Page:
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#15
rampage
one other thing that comes to mind is that games are only just starting to come out in DX10 and quite often only in a patch wich offer a few more pices of eye candy here and there, so when DX11 come out i can only see this as being the same thing over again and developers either just skipping over dx 10 or just not worrying about dx 11 for a while (i dont see them just droping dx9 too many people would crack the shits) pluss who wants to have to support dx 9,10 and 11 cards when coding games.. and have one group of people (dx 9/10/11 card owners) winging and bitching that the game isnt coded right to support the hardware and all that crap

hardware is out running software way to fast these days, i think the software needs time to catch up, just think about it everytime new games are released there is already a new OS or a new DX generation being released wich will render the game nearly obsolete or they rush in some new quick fixes and release a bugy piece of software
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#16
PCpraiser100
I hope Windows 7s makes better use with ATI's AFR-Rendering, they were mostly focussed on that when Vista first came out, bit of a shame that nothing really happened after that. As for DX11, I had a strong feeling that ATI was mostly committed in the development of Windows 7 and DX11 compatible cards, which explains why ATi only releases cards if they are expected to or to compete with Nvidia's budget line.

BTW, I seriously think that Nvidia is referencing ATI as a test subject when they upgrade to new memory technologies. Now they are being hypocrites saying that GDDR3 still has a lot of life in it. Look what happened.
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#17
Mussels
Moderprator
one of the features of DX11 you should all wet your pants about, is they're splitting the rendering over multiple CPU threads now. It helps alleviate the problem of game designers getting stumped on how to render for multi core CPU's.
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#18
Triprift
by: Kreij
Not to worry, you probably will want to wait for Windows 7 SP1 before upgrading.
Exactly im sure Windows 7 we be like every other ms os and only come good after at least 1 sp.
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#19
laszlo
by: OnBoard
New GPU. But every DX11 game will support DX10 too, so no worries. The whole backwards compability should come again now that DX9(+DX8/DX7) will get ditched away.
i don't think dx9 will be gone so soon... only a small % of today's pc are dx10 fully (hard &
os )
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#20
H82LUZ73
I just thought of this Windows 7 uhm you mean Service Pack 7 ? :D:nutkick:
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#21
OnBoard
by: laszlo
i don't think dx9 will be gone so soon... only a small % of today's pc are dx10 fully (hard &
os )
Yes that's true, but once Windows 7 comes out there will be more people on Vista already and some people will go from XP to 7. Windows 7 should bring Vista's price down more and make it yet again easier to update. Hardware isn't the problem anymore, you almost get free DX10 cards when you buy a mouse pad :p

DX9 will hang in there with more budget games, as we've yet to see a DX10 only game. Will take a while to see a DX10/DX11 only game too. We'd just need a DX10 game(s) that is FASTER than DX9 mode like it was supposed to be and people would transition more happily.
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#22
Hayder_Master
i think windows 7 will be more efficient than vista , maybe like xp when release , so this is good support for ati with dx11 , amd foregoing the happening that's cool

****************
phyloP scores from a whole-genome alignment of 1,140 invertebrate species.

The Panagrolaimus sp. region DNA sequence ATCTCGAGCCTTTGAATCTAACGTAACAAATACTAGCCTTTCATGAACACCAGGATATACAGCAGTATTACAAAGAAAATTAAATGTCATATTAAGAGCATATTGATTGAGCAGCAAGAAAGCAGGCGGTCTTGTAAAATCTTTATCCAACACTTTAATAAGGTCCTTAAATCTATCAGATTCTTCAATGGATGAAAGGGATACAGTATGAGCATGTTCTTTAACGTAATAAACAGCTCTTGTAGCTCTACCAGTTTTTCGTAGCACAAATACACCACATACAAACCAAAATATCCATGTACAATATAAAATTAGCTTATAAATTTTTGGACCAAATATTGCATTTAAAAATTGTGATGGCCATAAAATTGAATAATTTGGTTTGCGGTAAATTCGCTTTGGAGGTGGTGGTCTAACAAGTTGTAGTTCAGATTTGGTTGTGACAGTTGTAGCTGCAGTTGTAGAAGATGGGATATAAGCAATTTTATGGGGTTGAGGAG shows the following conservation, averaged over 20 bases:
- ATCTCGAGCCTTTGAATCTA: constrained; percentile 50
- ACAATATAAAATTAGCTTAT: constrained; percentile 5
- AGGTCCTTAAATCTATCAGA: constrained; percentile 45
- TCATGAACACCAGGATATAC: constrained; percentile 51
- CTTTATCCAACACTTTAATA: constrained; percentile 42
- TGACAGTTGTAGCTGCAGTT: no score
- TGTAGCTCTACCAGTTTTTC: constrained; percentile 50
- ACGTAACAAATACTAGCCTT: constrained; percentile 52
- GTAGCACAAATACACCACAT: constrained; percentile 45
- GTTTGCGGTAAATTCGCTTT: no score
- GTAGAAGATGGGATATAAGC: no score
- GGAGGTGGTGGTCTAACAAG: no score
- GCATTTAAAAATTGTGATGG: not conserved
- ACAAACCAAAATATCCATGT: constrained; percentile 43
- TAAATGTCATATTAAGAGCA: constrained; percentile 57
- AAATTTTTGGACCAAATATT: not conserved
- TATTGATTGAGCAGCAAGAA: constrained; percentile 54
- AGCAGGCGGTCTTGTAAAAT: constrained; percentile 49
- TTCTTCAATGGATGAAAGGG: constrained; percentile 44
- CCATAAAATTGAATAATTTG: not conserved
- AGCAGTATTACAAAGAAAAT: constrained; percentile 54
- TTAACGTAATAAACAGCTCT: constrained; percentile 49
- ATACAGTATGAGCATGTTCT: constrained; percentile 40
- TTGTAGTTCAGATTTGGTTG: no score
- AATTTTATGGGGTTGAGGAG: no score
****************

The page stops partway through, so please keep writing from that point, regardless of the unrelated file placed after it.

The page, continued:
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#23
AMDCam
I've been holding my breath for too long for this to happen. I mean my top computer is still a 7950gtx+ Core 2 T7200. Not TOO bad, but now double the power is out for an affordable price I really should be upgrading. The only thing stopping it is software. DX10 was never something big, and it was Vista-only which crippled it anyway, so I've been waiting for 10.1 hardware, but now that Nvidia doesn't want to support it and it's just incrimental, DX11 (and as a bonus maybe an operating system that performed well too). But I'm sitting with a DX9.0C card still running pipelines instead of USA, dying for an upgrade but I know as soon as I do Windows 7/DX11/OpenGL5.0 will be out and I'll have to drop another couple thousand in a laptop. But this is more of a problem for laptop-reliant owners though I guess, seeing as how it'll be a couple thousand dollar upgrade compared to a couple hundred with a desktop owner for compatibility in the future (even with MXM).

So people like me are waiting a full 3 generations (4 if you count Nvidia's pointless and unworthy naming scheme of the desktop 9xxx series) for new hardware, 2 new DirectX versions, and even 2 OPERATING SYSTEMS because Microsoft can't get it's act together and hardware companies have to wait for standards to be set to claim compatibility...so I can't buy the new hardware and WAIT for the software, everything's just stuck. So stupid
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#24
Mussels
Moderprator
AMDcam - microsoft OS's originally came out every 2-3 years. 95,98, me/2000, XP (2002), XP MCE, XP64...

MS has *always*constantly had new OS's coming, and each version gets capped at what drivers and what directX they support. its nothing new. XP just had a really long run.
Posted on Reply
#25

It had a very long run relative to the older O/Ses because major patch updates were not practical to distribute over analog modems, it was far easier to release a new O/S altogether than patch Windows 95>98>98SE>ME, 2000>XP.

XP SP2 was a major upgrade, M$ could have chosen to release a new O/S altogether like in the past, but times have changed.

Since 2001 there has been an explosion in the take up of high speed internet connections around the world making several hundred MB updates via the internet practical, MS going back to 3 year cycles is a big mistake, both consumers and developers won't play ball, 6 year product cycles is far more practical.

Windows 7 is brought forward early because Vista sucked, with Server 2008 the vista core performance was improved vastly but too late...


Drivers from ATI and nVidia took years to mature for the XP platform, game developers (unlike primitive games in the past) can take 2-3 years to develop and optimise for the targeted O/S platform, old school 3 year O/S product cycles will create problems...